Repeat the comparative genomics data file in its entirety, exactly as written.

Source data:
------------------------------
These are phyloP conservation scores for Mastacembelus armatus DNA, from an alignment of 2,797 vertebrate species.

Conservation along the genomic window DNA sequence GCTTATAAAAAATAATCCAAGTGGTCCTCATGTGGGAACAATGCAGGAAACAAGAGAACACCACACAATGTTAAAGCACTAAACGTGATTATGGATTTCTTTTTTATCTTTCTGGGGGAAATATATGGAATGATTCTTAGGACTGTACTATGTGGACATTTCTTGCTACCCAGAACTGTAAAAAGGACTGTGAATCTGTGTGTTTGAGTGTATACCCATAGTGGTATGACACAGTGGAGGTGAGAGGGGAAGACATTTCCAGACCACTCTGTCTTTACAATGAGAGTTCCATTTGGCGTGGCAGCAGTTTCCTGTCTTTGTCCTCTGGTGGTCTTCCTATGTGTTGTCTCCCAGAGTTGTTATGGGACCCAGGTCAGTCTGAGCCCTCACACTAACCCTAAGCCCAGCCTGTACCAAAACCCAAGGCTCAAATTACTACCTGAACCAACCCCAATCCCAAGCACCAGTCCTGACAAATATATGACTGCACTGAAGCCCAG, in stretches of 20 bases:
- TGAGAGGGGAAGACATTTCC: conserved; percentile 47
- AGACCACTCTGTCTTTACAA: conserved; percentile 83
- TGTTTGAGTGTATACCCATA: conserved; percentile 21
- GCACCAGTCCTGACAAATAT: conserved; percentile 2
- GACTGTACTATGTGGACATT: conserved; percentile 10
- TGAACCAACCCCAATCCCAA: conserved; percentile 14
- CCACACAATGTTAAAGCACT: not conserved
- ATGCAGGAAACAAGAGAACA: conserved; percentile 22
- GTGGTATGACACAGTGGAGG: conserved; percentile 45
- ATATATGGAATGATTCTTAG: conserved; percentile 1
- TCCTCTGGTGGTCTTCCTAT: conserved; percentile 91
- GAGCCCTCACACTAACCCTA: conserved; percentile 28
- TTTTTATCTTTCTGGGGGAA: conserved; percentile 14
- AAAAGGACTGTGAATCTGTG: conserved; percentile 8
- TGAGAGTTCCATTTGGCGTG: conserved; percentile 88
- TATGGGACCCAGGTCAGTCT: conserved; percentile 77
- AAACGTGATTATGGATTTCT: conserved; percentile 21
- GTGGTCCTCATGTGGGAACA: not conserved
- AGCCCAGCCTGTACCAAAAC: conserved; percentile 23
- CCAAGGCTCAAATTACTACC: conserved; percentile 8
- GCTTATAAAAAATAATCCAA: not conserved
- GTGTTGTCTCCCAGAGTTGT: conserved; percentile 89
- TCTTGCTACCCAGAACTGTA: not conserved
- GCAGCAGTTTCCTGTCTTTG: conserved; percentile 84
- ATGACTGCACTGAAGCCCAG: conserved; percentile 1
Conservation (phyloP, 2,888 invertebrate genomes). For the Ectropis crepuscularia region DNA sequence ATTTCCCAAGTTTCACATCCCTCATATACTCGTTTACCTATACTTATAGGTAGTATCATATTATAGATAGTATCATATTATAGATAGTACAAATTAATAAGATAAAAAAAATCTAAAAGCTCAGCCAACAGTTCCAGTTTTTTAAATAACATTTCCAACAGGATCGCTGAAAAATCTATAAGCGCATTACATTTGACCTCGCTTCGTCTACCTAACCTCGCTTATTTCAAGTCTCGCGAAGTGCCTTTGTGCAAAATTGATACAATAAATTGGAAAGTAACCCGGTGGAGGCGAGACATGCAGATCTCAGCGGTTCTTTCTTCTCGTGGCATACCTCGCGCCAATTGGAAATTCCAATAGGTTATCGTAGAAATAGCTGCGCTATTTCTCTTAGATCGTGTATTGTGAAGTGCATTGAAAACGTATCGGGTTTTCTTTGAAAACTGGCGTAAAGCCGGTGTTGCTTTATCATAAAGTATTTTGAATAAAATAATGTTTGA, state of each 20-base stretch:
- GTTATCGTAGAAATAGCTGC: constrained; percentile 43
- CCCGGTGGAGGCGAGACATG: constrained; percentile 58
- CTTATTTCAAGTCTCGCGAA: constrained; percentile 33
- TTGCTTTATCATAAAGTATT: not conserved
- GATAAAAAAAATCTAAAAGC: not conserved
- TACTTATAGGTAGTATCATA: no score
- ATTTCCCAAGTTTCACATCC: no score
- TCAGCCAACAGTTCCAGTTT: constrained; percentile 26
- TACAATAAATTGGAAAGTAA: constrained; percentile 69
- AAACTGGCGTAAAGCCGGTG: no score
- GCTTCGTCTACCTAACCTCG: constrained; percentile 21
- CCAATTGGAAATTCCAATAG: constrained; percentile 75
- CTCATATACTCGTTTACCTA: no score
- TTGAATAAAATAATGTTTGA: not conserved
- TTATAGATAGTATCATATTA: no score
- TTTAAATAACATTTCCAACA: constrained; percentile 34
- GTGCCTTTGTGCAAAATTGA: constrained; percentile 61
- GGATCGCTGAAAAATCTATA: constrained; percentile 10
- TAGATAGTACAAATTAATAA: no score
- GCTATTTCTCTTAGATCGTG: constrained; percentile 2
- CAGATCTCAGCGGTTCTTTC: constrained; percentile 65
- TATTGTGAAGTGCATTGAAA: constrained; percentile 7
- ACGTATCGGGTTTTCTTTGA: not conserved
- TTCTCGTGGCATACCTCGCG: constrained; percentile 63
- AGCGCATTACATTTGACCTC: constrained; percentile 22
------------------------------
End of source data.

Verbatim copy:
These are phyloP conservation scores for Mastacembelus armatus DNA, from an alignment of 2,797 vertebrate species.

Conservation along the genomic window DNA sequence GCTTATAAAAAATAATCCAAGTGGTCCTCATGTGGGAACAATGCAGGAAACAAGAGAACACCACACAATGTTAAAGCACTAAACGTGATTATGGATTTCTTTTTTATCTTTCTGGGGGAAATATATGGAATGATTCTTAGGACTGTACTATGTGGACATTTCTTGCTACCCAGAACTGTAAAAAGGACTGTGAATCTGTGTGTTTGAGTGTATACCCATAGTGGTATGACACAGTGGAGGTGAGAGGGGAAGACATTTCCAGACCACTCTGTCTTTACAATGAGAGTTCCATTTGGCGTGGCAGCAGTTTCCTGTCTTTGTCCTCTGGTGGTCTTCCTATGTGTTGTCTCCCAGAGTTGTTATGGGACCCAGGTCAGTCTGAGCCCTCACACTAACCCTAAGCCCAGCCTGTACCAAAACCCAAGGCTCAAATTACTACCTGAACCAACCCCAATCCCAAGCACCAGTCCTGACAAATATATGACTGCACTGAAGCCCAG, in stretches of 20 bases:
- TGAGAGGGGAAGACATTTCC: conserved; percentile 47
- AGACCACTCTGTCTTTACAA: conserved; percentile 83
- TGTTTGAGTGTATACCCATA: conserved; percentile 21
- GCACCAGTCCTGACAAATAT: conserved; percentile 2
- GACTGTACTATGTGGACATT: conserved; percentile 10
- TGAACCAACCCCAATCCCAA: conserved; percentile 14
- CCACACAATGTTAAAGCACT: not conserved
- ATGCAGGAAACAAGAGAACA: conserved; percentile 22
- GTGGTATGACACAGTGGAGG: conserved; percentile 45
- ATATATGGAATGATTCTTAG: conserved; percentile 1
- TCCTCTGGTGGTCTTCCTAT: conserved; percentile 91
- GAGCCCTCACACTAACCCTA: conserved; percentile 28
- TTTTTATCTTTCTGGGGGAA: conserved; percentile 14
- AAAAGGACTGTGAATCTGTG: conserved; percentile 8
- TGAGAGTTCCATTTGGCGTG: conserved; percentile 88
- TATGGGACCCAGGTCAGTCT: conserved; percentile 77
- AAACGTGATTATGGATTTCT: conserved; percentile 21
- GTGGTCCTCATGTGGGAACA: not conserved
- AGCCCAGCCTGTACCAAAAC: conserved; percentile 23
- CCAAGGCTCAAATTACTACC: conserved; percentile 8
- GCTTATAAAAAATAATCCAA: not conserved
- GTGTTGTCTCCCAGAGTTGT: conserved; percentile 89
- TCTTGCTACCCAGAACTGTA: not conserved
- GCAGCAGTTTCCTGTCTTTG: conserved; percentile 84
- ATGACTGCACTGAAGCCCAG: conserved; percentile 1
Conservation (phyloP, 2,888 invertebrate genomes). For the Ectropis crepuscularia region DNA sequence ATTTCCCAAGTTTCACATCCCTCATATACTCGTTTACCTATACTTATAGGTAGTATCATATTATAGATAGTATCATATTATAGATAGTACAAATTAATAAGATAAAAAAAATCTAAAAGCTCAGCCAACAGTTCCAGTTTTTTAAATAACATTTCCAACAGGATCGCTGAAAAATCTATAAGCGCATTACATTTGACCTCGCTTCGTCTACCTAACCTCGCTTATTTCAAGTCTCGCGAAGTGCCTTTGTGCAAAATTGATACAATAAATTGGAAAGTAACCCGGTGGAGGCGAGACATGCAGATCTCAGCGGTTCTTTCTTCTCGTGGCATACCTCGCGCCAATTGGAAATTCCAATAGGTTATCGTAGAAATAGCTGCGCTATTTCTCTTAGATCGTGTATTGTGAAGTGCATTGAAAACGTATCGGGTTTTCTTTGAAAACTGGCGTAAAGCCGGTGTTGCTTTATCATAAAGTATTTTGAATAAAATAATGTTTGA, state of each 20-base stretch:
- GTTATCGTAGAAATAGCTGC: constrained; percentile 43
- CCCGGTGGAGGCGAGACATG: constrained; percentile 58
- CTTATTTCAAGTCTCGCGAA: constrained; percentile 33
- TTGCTTTATCATAAAGTATT: not conserved
- GATAAAAAAAATCTAAAAGC: not conserved
- TACTTATAGGTAGTATCATA: no score
- ATTTCCCAAGTTTCACATCC: no score
- TCAGCCAACAGTTCCAGTTT: constrained; percentile 26
- TACAATAAATTGGAAAGTAA: constrained; percentile 69
- AAACTGGCGTAAAGCCGGTG: no score
- GCTTCGTCTACCTAACCTCG: constrained; percentile 21
- CCAATTGGAAATTCCAATAG: constrained; percentile 75
- CTCATATACTCGTTTACCTA: no score
- TTGAATAAAATAATGTTTGA: not conserved
- TTATAGATAGTATCATATTA: no score
- TTTAAATAACATTTCCAACA: constrained; percentile 34
- GTGCCTTTGTGCAAAATTGA: constrained; percentile 61
- GGATCGCTGAAAAATCTATA: constrained; percentile 10
- TAGATAGTACAAATTAATAA: no score
- GCTATTTCTCTTAGATCGTG: constrained; percentile 2
- CAGATCTCAGCGGTTCTTTC: constrained; percentile 65
- TATTGTGAAGTGCATTGAAA: constrained; percentile 7
- ACGTATCGGGTTTTCTTTGA: not conserved
- TTCTCGTGGCATACCTCGCG: constrained; percentile 63
- AGCGCATTACATTTGACCTC: constrained; percentile 22